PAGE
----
By the time of her death in 1969, Garland had appeared in more than 35 films. She has been called one of the greats of entertainment, and her reputation has endured. In 1992, Gerald Clarke of Architectural Digest dubbed Garland "probably the greatest American entertainer of the twentieth century". O'Brien believes that "No one in the history of Hollywood ever packed the musical wallop that Garland did", explaining, "She had the biggest, most versatile voice in movies. Her Technicolor musicals... defined the genre. The songs she introduced were Oscar gold. Her film career frames the Golden Age of Hollywood musicals." Turner Classic Movies dubbed Garland "history's most poignant voice". Entertainment Weekly's Gene Lyons dubbed Garland "the Madonna of her generation". The American Film Institute named her eighth among the Greatest female stars of Golden Age Hollywood cinema. In June 1998, in The New York Times, Camille Paglia wrote that, "Garland was a personality on the grand scale who makes our current crop of pop stars look lightweight and evanescent." In recent years, Garland's legacy has maintained fans of all different ages, both younger and older. In 2010, The Huffington Post contributor Joan E. Dowlin concluded that Garland possessed a distinct "it" quality by "exemplif[ying] the star quality of charisma, musical talent, natural acting ability, and, despite what the studio honchos said, good looks (even if they were the girl next door looks)". AllMusic's biographer William Ruhlmann said that "the core of her significance as an artist remains her amazing voice and emotional commitment to her songs", and believes that "her career is sometimes viewed more as an object lesson in Hollywood excess than as the remarkable string of multimedia accomplishments it was". In 2012, Strassler described Garland as "more than an icon... Like Charlie Chaplin and Lucille Ball, she created a template that the powers that be have forever been trying, with varied levels of success, to replicate."
At the beginning of 1960, Garland signed a contract with Random House to write her autobiography. The book was to be called The Judy Garland Story, and would be a collaboration with Fred F. Finklehoffe. Garland was paid an advance of $35,000, and she and Finklehoffe recorded conversations about her life to be used in producing a manuscript. Garland would work on her autobiography on and off throughout the 1960s, but never completed it. Portions of her unfinished autobiography were included in the 2014 biography, Judy Garland on Judy Garland: Interviews and Encounters by Randy L. Schmidt.More Info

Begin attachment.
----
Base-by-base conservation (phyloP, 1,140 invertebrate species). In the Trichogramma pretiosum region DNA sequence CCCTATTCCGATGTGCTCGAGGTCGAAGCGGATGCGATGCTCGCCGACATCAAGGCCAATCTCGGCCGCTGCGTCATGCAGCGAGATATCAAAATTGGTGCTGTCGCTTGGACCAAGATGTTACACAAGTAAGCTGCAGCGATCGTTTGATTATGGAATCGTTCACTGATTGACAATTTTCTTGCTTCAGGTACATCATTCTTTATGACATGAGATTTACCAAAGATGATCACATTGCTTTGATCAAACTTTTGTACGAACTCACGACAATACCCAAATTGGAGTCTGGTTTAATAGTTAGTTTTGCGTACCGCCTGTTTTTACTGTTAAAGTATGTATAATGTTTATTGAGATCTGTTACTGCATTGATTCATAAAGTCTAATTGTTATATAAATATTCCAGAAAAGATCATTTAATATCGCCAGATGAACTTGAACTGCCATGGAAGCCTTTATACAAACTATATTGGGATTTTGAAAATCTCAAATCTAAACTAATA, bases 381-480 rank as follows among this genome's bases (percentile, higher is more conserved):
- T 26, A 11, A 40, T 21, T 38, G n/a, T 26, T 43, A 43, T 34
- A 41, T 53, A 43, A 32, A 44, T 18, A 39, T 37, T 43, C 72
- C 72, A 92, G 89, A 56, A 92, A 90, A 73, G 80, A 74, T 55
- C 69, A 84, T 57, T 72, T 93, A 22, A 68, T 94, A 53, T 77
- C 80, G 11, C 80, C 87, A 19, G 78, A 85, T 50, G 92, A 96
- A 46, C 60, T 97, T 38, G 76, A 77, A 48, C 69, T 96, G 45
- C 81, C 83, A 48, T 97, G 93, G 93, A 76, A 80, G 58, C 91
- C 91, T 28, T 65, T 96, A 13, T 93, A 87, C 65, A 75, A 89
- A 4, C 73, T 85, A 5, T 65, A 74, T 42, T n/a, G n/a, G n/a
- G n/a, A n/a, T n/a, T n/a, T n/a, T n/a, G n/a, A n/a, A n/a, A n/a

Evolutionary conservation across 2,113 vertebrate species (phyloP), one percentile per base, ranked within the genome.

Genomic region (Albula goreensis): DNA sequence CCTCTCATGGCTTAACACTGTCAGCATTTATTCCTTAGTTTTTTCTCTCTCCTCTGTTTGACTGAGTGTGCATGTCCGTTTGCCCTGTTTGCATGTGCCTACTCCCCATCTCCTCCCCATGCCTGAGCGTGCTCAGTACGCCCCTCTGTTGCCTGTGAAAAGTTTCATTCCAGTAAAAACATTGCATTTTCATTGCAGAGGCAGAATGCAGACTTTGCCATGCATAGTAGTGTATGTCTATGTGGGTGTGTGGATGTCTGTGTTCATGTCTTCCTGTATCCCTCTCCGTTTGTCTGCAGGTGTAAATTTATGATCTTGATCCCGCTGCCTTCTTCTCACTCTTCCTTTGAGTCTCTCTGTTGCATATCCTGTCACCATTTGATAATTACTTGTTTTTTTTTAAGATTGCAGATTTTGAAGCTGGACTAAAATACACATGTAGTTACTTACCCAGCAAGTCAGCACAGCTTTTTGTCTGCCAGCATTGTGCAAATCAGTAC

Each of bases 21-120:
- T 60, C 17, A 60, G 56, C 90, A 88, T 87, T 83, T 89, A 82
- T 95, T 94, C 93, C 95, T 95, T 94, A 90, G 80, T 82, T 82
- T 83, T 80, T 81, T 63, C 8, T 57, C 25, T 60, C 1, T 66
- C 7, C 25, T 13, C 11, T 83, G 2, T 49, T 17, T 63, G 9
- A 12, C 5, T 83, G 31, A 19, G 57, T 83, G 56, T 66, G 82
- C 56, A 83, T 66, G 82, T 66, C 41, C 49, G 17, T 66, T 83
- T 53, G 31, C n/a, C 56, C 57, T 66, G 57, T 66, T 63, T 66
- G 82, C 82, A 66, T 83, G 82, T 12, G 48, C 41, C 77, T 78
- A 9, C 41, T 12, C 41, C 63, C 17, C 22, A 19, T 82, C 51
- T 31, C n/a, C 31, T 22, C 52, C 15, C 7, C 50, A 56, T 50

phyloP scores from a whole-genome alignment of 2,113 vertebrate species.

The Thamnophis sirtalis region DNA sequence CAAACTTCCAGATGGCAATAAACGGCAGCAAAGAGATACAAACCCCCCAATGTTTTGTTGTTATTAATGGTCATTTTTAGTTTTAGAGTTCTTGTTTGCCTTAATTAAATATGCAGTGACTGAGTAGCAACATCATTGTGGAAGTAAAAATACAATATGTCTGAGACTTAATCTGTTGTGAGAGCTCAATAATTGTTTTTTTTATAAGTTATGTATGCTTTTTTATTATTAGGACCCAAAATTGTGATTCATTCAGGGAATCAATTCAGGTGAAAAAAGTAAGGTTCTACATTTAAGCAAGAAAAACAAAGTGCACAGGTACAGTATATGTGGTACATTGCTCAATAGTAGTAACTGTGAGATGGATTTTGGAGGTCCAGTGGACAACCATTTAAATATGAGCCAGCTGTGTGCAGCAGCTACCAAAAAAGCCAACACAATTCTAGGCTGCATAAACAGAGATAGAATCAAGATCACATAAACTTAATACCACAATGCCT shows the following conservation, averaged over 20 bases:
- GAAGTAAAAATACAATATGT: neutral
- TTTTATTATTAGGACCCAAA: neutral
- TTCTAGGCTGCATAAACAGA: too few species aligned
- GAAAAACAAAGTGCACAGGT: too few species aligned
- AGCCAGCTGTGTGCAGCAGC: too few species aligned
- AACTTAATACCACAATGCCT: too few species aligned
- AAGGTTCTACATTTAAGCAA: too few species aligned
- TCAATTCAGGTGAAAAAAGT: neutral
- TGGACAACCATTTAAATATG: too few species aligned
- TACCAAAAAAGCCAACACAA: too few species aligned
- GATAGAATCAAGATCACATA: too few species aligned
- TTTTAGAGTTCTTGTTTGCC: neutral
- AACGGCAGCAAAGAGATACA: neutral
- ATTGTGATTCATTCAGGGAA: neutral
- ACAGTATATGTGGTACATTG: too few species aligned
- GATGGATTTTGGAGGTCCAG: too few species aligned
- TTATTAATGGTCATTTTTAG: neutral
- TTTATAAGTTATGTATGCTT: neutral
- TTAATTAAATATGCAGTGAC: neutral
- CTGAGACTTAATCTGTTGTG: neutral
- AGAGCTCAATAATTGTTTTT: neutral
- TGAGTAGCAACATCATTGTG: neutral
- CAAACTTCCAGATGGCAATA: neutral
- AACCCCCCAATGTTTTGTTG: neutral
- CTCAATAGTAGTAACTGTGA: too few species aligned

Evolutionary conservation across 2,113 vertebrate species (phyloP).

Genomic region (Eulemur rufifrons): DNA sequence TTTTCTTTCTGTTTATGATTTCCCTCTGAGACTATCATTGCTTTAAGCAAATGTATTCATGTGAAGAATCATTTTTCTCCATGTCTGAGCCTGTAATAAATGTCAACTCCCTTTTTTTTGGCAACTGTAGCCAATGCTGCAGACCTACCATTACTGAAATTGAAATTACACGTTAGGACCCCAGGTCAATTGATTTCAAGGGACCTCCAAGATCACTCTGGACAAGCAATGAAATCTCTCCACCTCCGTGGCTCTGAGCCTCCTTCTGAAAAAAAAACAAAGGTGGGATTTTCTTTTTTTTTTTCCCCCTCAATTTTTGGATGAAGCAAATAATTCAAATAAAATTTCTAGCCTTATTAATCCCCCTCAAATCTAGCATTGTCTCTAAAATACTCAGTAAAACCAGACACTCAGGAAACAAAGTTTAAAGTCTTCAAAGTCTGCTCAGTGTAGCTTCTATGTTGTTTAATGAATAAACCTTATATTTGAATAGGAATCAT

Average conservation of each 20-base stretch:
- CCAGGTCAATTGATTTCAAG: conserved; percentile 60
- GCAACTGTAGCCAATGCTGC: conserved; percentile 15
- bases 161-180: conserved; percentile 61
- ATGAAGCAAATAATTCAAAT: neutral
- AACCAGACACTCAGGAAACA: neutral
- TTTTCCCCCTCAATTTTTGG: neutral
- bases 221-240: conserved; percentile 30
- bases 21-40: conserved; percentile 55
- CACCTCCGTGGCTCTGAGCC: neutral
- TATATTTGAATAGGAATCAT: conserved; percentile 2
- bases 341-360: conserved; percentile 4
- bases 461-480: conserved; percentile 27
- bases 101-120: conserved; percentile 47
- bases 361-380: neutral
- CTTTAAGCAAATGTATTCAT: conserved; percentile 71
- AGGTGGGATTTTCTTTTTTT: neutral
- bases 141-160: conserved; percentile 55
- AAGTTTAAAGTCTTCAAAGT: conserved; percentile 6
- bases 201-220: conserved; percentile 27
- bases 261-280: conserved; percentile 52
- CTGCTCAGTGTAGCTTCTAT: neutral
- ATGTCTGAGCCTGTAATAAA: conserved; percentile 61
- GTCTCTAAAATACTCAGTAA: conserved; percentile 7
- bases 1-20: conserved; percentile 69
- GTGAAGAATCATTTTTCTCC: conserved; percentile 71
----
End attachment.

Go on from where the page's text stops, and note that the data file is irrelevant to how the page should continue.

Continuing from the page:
In September, 1947, Garland joined the Committee for the First Amendment, an action group formed by Hollywood celebrities in support of the Hollywood Ten during the hearings of the House Un-American Activities Committee (HUAC), an investigative committee of the United States House of Representatives led by J. Parnell Thomas, which was formed to investigate alleged disloyalty and subversive activities on the part of private citizens, public employees, and organizations suspected of having Communist ties. The Committee for the First Amendment sought to protect the civil liberties of those accused. Other members included Humphrey Bogart, Lauren Bacall, Dorothy Dandridge, John Garfield, Katharine Hepburn, Lena Horne, John Huston, Gene Kelly, and Billy Wilder. Garland took part in recording an all-star October 26, 1947 radio broadcast, Hollywood Fights Back, during which she exhorted listeners to action: "Before every free conscience in America is subpoenaed, please speak up! Say your piece! Write your congressman a letter—air mail special. Let the Congress know what you think of its Un-American Committee."More Info
Garland was left in a desperate situation which saw her sell her Brentwood home at a price far below its value. She was then cast in February 1967 for the role of Helen Lawson in Valley of the Dolls by 20th Century Fox. According to co-star Patty Duke, Garland was treated poorly by director Mark Robson on the set of Valley of the Dolls and was primarily hired so as to augment publicity for the film. After Garland's dismissal from the film, author Jacqueline Susann said in the 1967 television documentary Jacqueline Susann and the Valley of the Dolls, "I think Judy will always come back. She kids about making a lot of comebacks, but I think Judy has a kind of a thing where she has to get to the bottom of the rope and things have to get very, very rough for her. Then with an amazing inner strength that only comes of a certain genius, she comes back bigger than ever".More Info
On August 28, 1963, Garland and other prominent celebrities such as Josephine Baker, Sidney Poitier, Lena Horne, Paul Newman, Rita Moreno, and Sammy Davis, Jr. took part in the March on Washington for Jobs and Freedom, a demonstration organized to advocate for the civil and economic rights of African Americans. She had been photographed by the press in Los Angeles earlier in the month alongside Eartha Kitt, Marlon Brando, and Charlton Heston as they planned their participation in the march on the nation's capital.More Info
On September 16, 1963, Garland—along with daughter Liza, Carolyn Jones, June Allyson, and Allyson's daughter Pam Powell—held a press conference to highlight and protest the recent bombing of the 16th Street Baptist Church in Birmingham, Alabama that resulted in the death of four young African American girls. They expressed their shock at the events and requested funds for the families of the victims. Pam Powell and Liza Minnelli both announced their intention to attend the funeral of the victims during the press conference.More Info
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